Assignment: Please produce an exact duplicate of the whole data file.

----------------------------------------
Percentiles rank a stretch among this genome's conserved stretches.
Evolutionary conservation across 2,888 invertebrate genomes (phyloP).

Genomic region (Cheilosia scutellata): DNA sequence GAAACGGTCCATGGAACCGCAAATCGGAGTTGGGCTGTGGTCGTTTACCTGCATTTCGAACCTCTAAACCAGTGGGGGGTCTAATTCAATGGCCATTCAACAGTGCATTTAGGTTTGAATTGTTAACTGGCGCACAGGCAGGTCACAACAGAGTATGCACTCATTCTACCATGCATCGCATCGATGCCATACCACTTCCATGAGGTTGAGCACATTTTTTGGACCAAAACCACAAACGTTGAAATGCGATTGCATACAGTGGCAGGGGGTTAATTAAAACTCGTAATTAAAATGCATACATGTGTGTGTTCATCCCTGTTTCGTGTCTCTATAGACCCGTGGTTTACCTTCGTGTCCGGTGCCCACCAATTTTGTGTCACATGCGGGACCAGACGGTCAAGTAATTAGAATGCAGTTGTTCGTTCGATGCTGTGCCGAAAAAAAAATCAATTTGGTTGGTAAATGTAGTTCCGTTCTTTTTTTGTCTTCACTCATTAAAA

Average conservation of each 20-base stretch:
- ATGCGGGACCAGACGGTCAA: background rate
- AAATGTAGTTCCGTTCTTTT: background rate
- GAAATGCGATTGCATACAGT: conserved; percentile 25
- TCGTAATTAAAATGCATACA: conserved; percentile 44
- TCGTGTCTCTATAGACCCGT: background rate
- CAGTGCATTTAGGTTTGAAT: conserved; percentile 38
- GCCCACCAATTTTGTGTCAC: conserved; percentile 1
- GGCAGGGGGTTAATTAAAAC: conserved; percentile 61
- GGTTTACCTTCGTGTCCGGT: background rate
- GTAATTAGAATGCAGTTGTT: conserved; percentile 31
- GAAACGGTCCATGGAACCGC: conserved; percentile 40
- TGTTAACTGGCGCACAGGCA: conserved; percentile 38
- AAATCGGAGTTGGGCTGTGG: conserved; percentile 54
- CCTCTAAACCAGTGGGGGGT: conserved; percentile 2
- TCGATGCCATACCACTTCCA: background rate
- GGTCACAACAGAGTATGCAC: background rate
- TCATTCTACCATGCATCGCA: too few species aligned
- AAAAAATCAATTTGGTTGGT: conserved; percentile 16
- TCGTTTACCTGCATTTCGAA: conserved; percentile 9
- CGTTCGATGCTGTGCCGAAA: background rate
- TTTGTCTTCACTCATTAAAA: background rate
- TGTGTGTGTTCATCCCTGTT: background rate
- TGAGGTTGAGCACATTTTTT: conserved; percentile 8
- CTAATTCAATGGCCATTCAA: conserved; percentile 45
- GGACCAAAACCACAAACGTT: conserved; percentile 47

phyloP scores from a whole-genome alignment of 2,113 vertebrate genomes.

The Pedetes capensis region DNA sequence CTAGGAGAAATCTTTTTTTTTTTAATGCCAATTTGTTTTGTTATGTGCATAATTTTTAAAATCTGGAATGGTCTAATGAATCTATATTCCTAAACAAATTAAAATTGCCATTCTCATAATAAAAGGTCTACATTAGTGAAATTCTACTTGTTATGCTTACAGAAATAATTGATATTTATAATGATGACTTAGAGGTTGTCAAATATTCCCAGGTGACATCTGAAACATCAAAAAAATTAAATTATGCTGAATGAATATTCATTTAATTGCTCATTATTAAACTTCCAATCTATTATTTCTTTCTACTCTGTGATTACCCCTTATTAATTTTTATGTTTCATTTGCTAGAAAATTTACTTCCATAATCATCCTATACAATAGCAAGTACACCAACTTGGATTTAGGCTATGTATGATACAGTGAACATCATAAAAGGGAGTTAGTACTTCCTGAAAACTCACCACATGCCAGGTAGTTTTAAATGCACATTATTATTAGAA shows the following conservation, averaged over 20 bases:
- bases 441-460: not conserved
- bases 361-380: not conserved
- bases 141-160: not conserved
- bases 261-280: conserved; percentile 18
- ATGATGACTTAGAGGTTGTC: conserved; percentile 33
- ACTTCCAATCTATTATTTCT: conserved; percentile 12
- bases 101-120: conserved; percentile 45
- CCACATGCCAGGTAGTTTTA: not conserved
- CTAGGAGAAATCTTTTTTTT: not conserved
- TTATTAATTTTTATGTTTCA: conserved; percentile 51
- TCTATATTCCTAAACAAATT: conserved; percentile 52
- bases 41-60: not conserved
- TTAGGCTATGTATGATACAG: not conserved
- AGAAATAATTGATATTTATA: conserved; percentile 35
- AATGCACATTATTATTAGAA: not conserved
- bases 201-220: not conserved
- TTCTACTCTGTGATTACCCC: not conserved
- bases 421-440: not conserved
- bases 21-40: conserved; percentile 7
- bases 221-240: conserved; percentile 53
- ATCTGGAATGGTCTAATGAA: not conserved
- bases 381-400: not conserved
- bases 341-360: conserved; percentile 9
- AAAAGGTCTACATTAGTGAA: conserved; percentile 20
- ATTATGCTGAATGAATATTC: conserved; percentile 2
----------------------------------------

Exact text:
Percentiles rank a stretch among this genome's conserved stretches.
Evolutionary conservation across 2,888 invertebrate genomes (phyloP).

Genomic region (Cheilosia scutellata): DNA sequence GAAACGGTCCATGGAACCGCAAATCGGAGTTGGGCTGTGGTCGTTTACCTGCATTTCGAACCTCTAAACCAGTGGGGGGTCTAATTCAATGGCCATTCAACAGTGCATTTAGGTTTGAATTGTTAACTGGCGCACAGGCAGGTCACAACAGAGTATGCACTCATTCTACCATGCATCGCATCGATGCCATACCACTTCCATGAGGTTGAGCACATTTTTTGGACCAAAACCACAAACGTTGAAATGCGATTGCATACAGTGGCAGGGGGTTAATTAAAACTCGTAATTAAAATGCATACATGTGTGTGTTCATCCCTGTTTCGTGTCTCTATAGACCCGTGGTTTACCTTCGTGTCCGGTGCCCACCAATTTTGTGTCACATGCGGGACCAGACGGTCAAGTAATTAGAATGCAGTTGTTCGTTCGATGCTGTGCCGAAAAAAAAATCAATTTGGTTGGTAAATGTAGTTCCGTTCTTTTTTTGTCTTCACTCATTAAAA

Average conservation of each 20-base stretch:
- ATGCGGGACCAGACGGTCAA: background rate
- AAATGTAGTTCCGTTCTTTT: background rate
- GAAATGCGATTGCATACAGT: conserved; percentile 25
- TCGTAATTAAAATGCATACA: conserved; percentile 44
- TCGTGTCTCTATAGACCCGT: background rate
- CAGTGCATTTAGGTTTGAAT: conserved; percentile 38
- GCCCACCAATTTTGTGTCAC: conserved; percentile 1
- GGCAGGGGGTTAATTAAAAC: conserved; percentile 61
- GGTTTACCTTCGTGTCCGGT: background rate
- GTAATTAGAATGCAGTTGTT: conserved; percentile 31
- GAAACGGTCCATGGAACCGC: conserved; percentile 40
- TGTTAACTGGCGCACAGGCA: conserved; percentile 38
- AAATCGGAGTTGGGCTGTGG: conserved; percentile 54
- CCTCTAAACCAGTGGGGGGT: conserved; percentile 2
- TCGATGCCATACCACTTCCA: background rate
- GGTCACAACAGAGTATGCAC: background rate
- TCATTCTACCATGCATCGCA: too few species aligned
- AAAAAATCAATTTGGTTGGT: conserved; percentile 16
- TCGTTTACCTGCATTTCGAA: conserved; percentile 9
- CGTTCGATGCTGTGCCGAAA: background rate
- TTTGTCTTCACTCATTAAAA: background rate
- TGTGTGTGTTCATCCCTGTT: background rate
- TGAGGTTGAGCACATTTTTT: conserved; percentile 8
- CTAATTCAATGGCCATTCAA: conserved; percentile 45
- GGACCAAAACCACAAACGTT: conserved; percentile 47

phyloP scores from a whole-genome alignment of 2,113 vertebrate genomes.

The Pedetes capensis region DNA sequence CTAGGAGAAATCTTTTTTTTTTTAATGCCAATTTGTTTTGTTATGTGCATAATTTTTAAAATCTGGAATGGTCTAATGAATCTATATTCCTAAACAAATTAAAATTGCCATTCTCATAATAAAAGGTCTACATTAGTGAAATTCTACTTGTTATGCTTACAGAAATAATTGATATTTATAATGATGACTTAGAGGTTGTCAAATATTCCCAGGTGACATCTGAAACATCAAAAAAATTAAATTATGCTGAATGAATATTCATTTAATTGCTCATTATTAAACTTCCAATCTATTATTTCTTTCTACTCTGTGATTACCCCTTATTAATTTTTATGTTTCATTTGCTAGAAAATTTACTTCCATAATCATCCTATACAATAGCAAGTACACCAACTTGGATTTAGGCTATGTATGATACAGTGAACATCATAAAAGGGAGTTAGTACTTCCTGAAAACTCACCACATGCCAGGTAGTTTTAAATGCACATTATTATTAGAA shows the following conservation, averaged over 20 bases:
- bases 441-460: not conserved
- bases 361-380: not conserved
- bases 141-160: not conserved
- bases 261-280: conserved; percentile 18
- ATGATGACTTAGAGGTTGTC: conserved; percentile 33
- ACTTCCAATCTATTATTTCT: conserved; percentile 12
- bases 101-120: conserved; percentile 45
- CCACATGCCAGGTAGTTTTA: not conserved
- CTAGGAGAAATCTTTTTTTT: not conserved
- TTATTAATTTTTATGTTTCA: conserved; percentile 51
- TCTATATTCCTAAACAAATT: conserved; percentile 52
- bases 41-60: not conserved
- TTAGGCTATGTATGATACAG: not conserved
- AGAAATAATTGATATTTATA: conserved; percentile 35
- AATGCACATTATTATTAGAA: not conserved
- bases 201-220: not conserved
- TTCTACTCTGTGATTACCCC: not conserved
- bases 421-440: not conserved
- bases 21-40: conserved; percentile 7
- bases 221-240: conserved; percentile 53
- ATCTGGAATGGTCTAATGAA: not conserved
- bases 381-400: not conserved
- bases 341-360: conserved; percentile 9
- AAAAGGTCTACATTAGTGAA: conserved; percentile 20
- ATTATGCTGAATGAATATTC: conserved; percentile 2